It’s cake time!  You’d think as much as I love baking and eating cake I’d make more of them.  I’m thinking about creating a page on here dedicated entirely to cakes.  I really want to start making more of them and I feel a page for that reason would remind me to make them more often.  If I do create a page, I’ll try and make other cake flavors besides chocolate variations(I’m a little crazy for a good chocolate cake), don’t worry, haha!

  This cake flavor was inspired by the most delicious latte I drank at a local coffee shop.  It was a vanilla lavender latte, and the shop grows their own lavender for it!  It tasted amazing, so I started to envision it making a really good cake flavor.. then thoughts of white chocolate and macadamia nuts came to mind (probably because everyone seems to be making those cookies right now) and now I have this cake.  Which is so good!

  Yes, I realize my ways of gaining inspiration are odd ones, haha.  A sip of coffee, a smell, or just looking at a flower can spark it for me.  It isn’t all that bad, considering I’m prone to get myself in a creative rut very easily, so any help getting out of it is fine by me.

vanillalavendercake-(2-of-2 vanillalavendercake-(3-of-2

  Oh, and see that cake stand?  Besides clothes(cause who doesn’t love vintage clothes), it is my best vintage find yet from Etsy.  You know those people who see shoes while walking through Target and just HAVE to buy them all?  Yeah, that’s me with cake stands.  I really couldn’t pass this deal by!  One can never have too many stands, right?

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  Now back at this cake.  It’s so good.  Wait, I already said that. . . It’s delicious, moist and full of flavor.  The buttercream is something else, too.  It has a pleasant floral taste which, by the way, isn’t too strong.  I really love lavender and the thought of it in buttercream just sounds perfect(it is, believe me).  The cake itself is sweet, but not super sweet, and the macadamia adds a nutty flavor.  The white chocolate ganache is more of an accessory which is why I drizzled only a little just to make it look more elegant, but it still complements the other flavors.

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Vanilla Bean Macadamia Nut Cake with Lavender Infused Buttercream
Serves 8
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Prep Time
1 hr
Cook Time
30 min
Prep Time
1 hr
Cook Time
30 min
  1. 3/4 cups unsalted butter, room temperature
  2. 1 1/4 cups sugar
  3. 1 vanilla bean*
  4. 3 eggs + 1 yolk, room temperature
  5. 2 1/2 cups cake flour
  6. 2 1/2 teaspoons baking powder
  7. 1/2 teaspoon sea salt
  8. 2 tablespoons lavender syrup
  9. 1 cup milk
  10. 2/3 cups macadamia nuts, chopped finely*
Lavender Syrup
  1. 1 cup water
  2. 1 cup sugar
  3. 1/2 cup lavender buds/leaves (dried or fresh, I used fresh. You can also use the leaves and buds)
Lavender Infused Buttercream
  1. 1 cup unsalted butter, room temperature
  2. 2 3/4 cups powdered sugar
  3. 4 tablespoons lavender syrup
  4. Pinch of sea salt
White Chocolate Ganache
  1. 2 ounces heavy whipping cream
  2. 3 ounces white chocolate, chopped
  1. *To chop the macadamia nuts, just put them in a food processor/blender and pulse till chopped finely.
  2. *To scrape the seeds out of the vanilla bean pod, use a sharp paring knife and split down the center of the pod and scrap all the seeds out and use them as directed.
  3. Preheat oven to 350°F/ 177°C. Prepare two, 6-inch cake pans. Grease the pans then line the bottoms with parchment paper.
  4. In an electric mixer, beat the butter till smooth. Scrape down the sides and bottom of the bowl and add the sugar; beat till light and fluffy, about 3-4 minutes on medium-high speed. Scrape down the sides again and add the eggs, one at a time, beating well after each one.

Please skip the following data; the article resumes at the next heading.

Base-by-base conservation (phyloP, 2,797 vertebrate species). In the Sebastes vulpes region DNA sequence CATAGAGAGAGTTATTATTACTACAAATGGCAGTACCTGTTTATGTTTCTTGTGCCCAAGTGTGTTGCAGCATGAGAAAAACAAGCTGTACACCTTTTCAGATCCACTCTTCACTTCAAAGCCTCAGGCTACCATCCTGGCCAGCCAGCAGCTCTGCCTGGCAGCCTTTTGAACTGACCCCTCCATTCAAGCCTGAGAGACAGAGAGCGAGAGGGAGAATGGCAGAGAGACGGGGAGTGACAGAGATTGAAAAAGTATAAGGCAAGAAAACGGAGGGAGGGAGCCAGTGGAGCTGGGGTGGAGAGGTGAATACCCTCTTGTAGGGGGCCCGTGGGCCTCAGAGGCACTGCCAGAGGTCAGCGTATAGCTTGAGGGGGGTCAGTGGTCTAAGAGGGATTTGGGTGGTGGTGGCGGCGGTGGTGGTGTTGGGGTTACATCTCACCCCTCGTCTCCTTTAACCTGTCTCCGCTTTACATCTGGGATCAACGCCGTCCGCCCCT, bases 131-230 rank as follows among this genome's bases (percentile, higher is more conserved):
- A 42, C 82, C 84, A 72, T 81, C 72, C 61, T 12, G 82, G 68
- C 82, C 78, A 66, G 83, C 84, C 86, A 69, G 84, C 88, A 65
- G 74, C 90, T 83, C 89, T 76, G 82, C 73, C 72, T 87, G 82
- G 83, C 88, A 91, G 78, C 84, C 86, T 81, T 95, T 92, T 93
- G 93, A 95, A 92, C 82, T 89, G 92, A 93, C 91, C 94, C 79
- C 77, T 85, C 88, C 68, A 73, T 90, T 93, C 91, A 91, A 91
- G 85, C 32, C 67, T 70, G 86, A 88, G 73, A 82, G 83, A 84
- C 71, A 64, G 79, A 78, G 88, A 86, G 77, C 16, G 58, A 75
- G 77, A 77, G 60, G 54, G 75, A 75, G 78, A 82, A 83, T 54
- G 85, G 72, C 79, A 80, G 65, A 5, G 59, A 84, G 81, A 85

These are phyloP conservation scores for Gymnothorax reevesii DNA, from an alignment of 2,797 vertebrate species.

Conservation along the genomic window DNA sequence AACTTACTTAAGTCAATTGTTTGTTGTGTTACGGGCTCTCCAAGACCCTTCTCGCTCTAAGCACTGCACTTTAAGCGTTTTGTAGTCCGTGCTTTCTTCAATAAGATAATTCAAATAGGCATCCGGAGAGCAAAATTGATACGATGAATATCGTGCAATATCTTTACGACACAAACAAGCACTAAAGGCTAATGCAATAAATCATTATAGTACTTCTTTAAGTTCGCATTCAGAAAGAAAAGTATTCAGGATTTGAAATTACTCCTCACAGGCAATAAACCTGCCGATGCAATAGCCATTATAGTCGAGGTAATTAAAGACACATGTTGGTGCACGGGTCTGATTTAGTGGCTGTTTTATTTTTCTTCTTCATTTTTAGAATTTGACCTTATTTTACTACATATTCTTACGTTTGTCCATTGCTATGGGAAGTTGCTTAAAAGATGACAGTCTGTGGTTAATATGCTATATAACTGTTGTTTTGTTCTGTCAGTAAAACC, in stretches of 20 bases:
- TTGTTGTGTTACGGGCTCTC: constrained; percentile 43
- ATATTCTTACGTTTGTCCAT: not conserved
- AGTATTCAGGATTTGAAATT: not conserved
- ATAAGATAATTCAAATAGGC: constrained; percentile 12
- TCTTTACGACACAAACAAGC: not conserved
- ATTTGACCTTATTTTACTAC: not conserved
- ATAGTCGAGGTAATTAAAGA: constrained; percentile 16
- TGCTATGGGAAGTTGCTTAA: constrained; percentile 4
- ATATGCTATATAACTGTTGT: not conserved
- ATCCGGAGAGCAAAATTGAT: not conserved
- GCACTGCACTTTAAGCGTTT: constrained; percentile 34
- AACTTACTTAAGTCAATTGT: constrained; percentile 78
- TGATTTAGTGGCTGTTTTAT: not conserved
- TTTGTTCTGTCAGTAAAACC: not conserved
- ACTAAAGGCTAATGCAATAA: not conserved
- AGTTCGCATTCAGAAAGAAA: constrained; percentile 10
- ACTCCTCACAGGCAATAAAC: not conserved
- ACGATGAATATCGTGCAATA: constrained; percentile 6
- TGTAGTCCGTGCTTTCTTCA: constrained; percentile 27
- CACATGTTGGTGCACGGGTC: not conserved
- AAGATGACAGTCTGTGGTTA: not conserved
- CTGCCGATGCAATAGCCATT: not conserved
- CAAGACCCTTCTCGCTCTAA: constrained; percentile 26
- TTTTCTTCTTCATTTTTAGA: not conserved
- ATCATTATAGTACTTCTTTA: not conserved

5. In another bowl, add the vanilla, vanilla beans, and lavender syrup to milk and stir. Set aside. In a separate bowl, sift together the flour, baking powder, and salt. Add half the flour to the butter mixture and half the milk. Beat on medium speed till incorporated. Scrape down the sides and bottom of the bowl and add the remaining flour and milk. Beat till just combined. Stir in the chopped nuts with a spatula.
  6. Evenly divide batter into prepared pans, smooth and level the top by using an offset spatula. Bake 26-30 minutes or until a toothpick inserted in the center comes out clean or the cakes spring back up after a light touch with your fingers. Bake the full 26 minutes at first then test to see if done, if not, bake in 3 minute intervals till done. Cool in pans 10 minutes and using a sharp knife, loosen the edges. Move to wired racks to cool completely.
  1. In a small sauce pan, add the water, sugar, and lavender. Bring to a boil and stir till sugar is completely dissolved. Remove from stove top and steep for 1 hour(or over night for a more powerful flavor). Remove the lavender and run syrup through a very fine meshed strainer.
  1. In an electric mixer with beaters attached, beat the butter and salt till smooth. Add the powdered sugar and lavender syrup and beat till light and fluffy, about 4 minutes.
  1. Chop the white chocolate and place in a bowl. In a small sauce pan, bring the cream to a simmer. Remove from heat and pour over the chopped chocolate. Stir then set it aside for 10 minutes. Stir till smooth. If it is runny, let it sit for 30 minutes to an hour.
Assemble Cake
  1. Once the layers have cooled and the buttercream and ganache have been made, level the tops of the cakes by using a serrated knife and carefully cut off any dome that may have formed during baking. Once the layers are leveled, place cake on a stand/plate to be assembled.
  2. Place the first layer in the center of your stand, then spread about 1 cup of buttercream evenly around the top. Place the second layer, bottom side facing up, onto the iced layer; and finish icing the cake by using all the frosting around the cake. Carefully pour ganache over the top and let it drizzle down the sides. Cut and serve.
The Sticky Spatula